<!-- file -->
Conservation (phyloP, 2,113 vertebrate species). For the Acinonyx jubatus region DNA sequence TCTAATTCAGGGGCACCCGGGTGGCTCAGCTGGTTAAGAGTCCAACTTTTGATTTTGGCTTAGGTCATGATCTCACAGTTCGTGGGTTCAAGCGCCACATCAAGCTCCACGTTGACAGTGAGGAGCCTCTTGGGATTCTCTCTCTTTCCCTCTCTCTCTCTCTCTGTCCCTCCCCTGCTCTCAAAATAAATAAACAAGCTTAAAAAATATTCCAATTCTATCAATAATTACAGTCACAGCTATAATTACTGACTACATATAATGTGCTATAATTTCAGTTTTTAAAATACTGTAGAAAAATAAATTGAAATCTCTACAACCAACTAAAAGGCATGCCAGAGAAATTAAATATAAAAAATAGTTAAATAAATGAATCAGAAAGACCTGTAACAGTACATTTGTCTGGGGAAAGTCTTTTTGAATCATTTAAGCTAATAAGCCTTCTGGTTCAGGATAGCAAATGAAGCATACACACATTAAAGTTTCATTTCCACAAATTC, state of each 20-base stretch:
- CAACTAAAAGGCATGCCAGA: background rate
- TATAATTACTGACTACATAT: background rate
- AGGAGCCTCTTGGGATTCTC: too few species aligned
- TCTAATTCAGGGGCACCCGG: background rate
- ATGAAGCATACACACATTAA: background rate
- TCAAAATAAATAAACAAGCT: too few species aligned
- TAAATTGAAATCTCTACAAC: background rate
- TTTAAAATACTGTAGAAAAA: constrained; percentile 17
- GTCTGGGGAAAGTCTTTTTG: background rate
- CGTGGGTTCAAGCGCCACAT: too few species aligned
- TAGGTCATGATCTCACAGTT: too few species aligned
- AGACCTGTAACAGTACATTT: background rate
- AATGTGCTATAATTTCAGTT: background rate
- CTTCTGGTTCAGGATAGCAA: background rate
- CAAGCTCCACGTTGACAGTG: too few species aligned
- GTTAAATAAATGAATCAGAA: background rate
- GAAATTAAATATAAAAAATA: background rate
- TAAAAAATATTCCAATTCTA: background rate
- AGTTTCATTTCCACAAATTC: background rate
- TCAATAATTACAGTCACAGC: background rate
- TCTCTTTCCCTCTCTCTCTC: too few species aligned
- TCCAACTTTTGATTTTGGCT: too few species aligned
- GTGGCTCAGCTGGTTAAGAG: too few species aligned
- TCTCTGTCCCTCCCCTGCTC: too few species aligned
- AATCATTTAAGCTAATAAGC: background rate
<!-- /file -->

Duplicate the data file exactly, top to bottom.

Conservation (phyloP, 2,113 vertebrate species). For the Acinonyx jubatus region DNA sequence TCTAATTCAGGGGCACCCGGGTGGCTCAGCTGGTTAAGAGTCCAACTTTTGATTTTGGCTTAGGTCATGATCTCACAGTTCGTGGGTTCAAGCGCCACATCAAGCTCCACGTTGACAGTGAGGAGCCTCTTGGGATTCTCTCTCTTTCCCTCTCTCTCTCTCTCTGTCCCTCCCCTGCTCTCAAAATAAATAAACAAGCTTAAAAAATATTCCAATTCTATCAATAATTACAGTCACAGCTATAATTACTGACTACATATAATGTGCTATAATTTCAGTTTTTAAAATACTGTAGAAAAATAAATTGAAATCTCTACAACCAACTAAAAGGCATGCCAGAGAAATTAAATATAAAAAATAGTTAAATAAATGAATCAGAAAGACCTGTAACAGTACATTTGTCTGGGGAAAGTCTTTTTGAATCATTTAAGCTAATAAGCCTTCTGGTTCAGGATAGCAAATGAAGCATACACACATTAAAGTTTCATTTCCACAAATTC, state of each 20-base stretch:
- CAACTAAAAGGCATGCCAGA: background rate
- TATAATTACTGACTACATAT: background rate
- AGGAGCCTCTTGGGATTCTC: too few species aligned
- TCTAATTCAGGGGCACCCGG: background rate
- ATGAAGCATACACACATTAA: background rate
- TCAAAATAAATAAACAAGCT: too few species aligned
- TAAATTGAAATCTCTACAAC: background rate
- TTTAAAATACTGTAGAAAAA: constrained; percentile 17
- GTCTGGGGAAAGTCTTTTTG: background rate
- CGTGGGTTCAAGCGCCACAT: too few species aligned
- TAGGTCATGATCTCACAGTT: too few species aligned
- AGACCTGTAACAGTACATTT: background rate
- AATGTGCTATAATTTCAGTT: background rate
- CTTCTGGTTCAGGATAGCAA: background rate
- CAAGCTCCACGTTGACAGTG: too few species aligned
- GTTAAATAAATGAATCAGAA: background rate
- GAAATTAAATATAAAAAATA: background rate
- TAAAAAATATTCCAATTCTA: background rate
- AGTTTCATTTCCACAAATTC: background rate
- TCAATAATTACAGTCACAGC: background rate
- TCTCTTTCCCTCTCTCTCTC: too few species aligned
- TCCAACTTTTGATTTTGGCT: too few species aligned
- GTGGCTCAGCTGGTTAAGAG: too few species aligned
- TCTCTGTCCCTCCCCTGCTC: too few species aligned
- AATCATTTAAGCTAATAAGC: background rate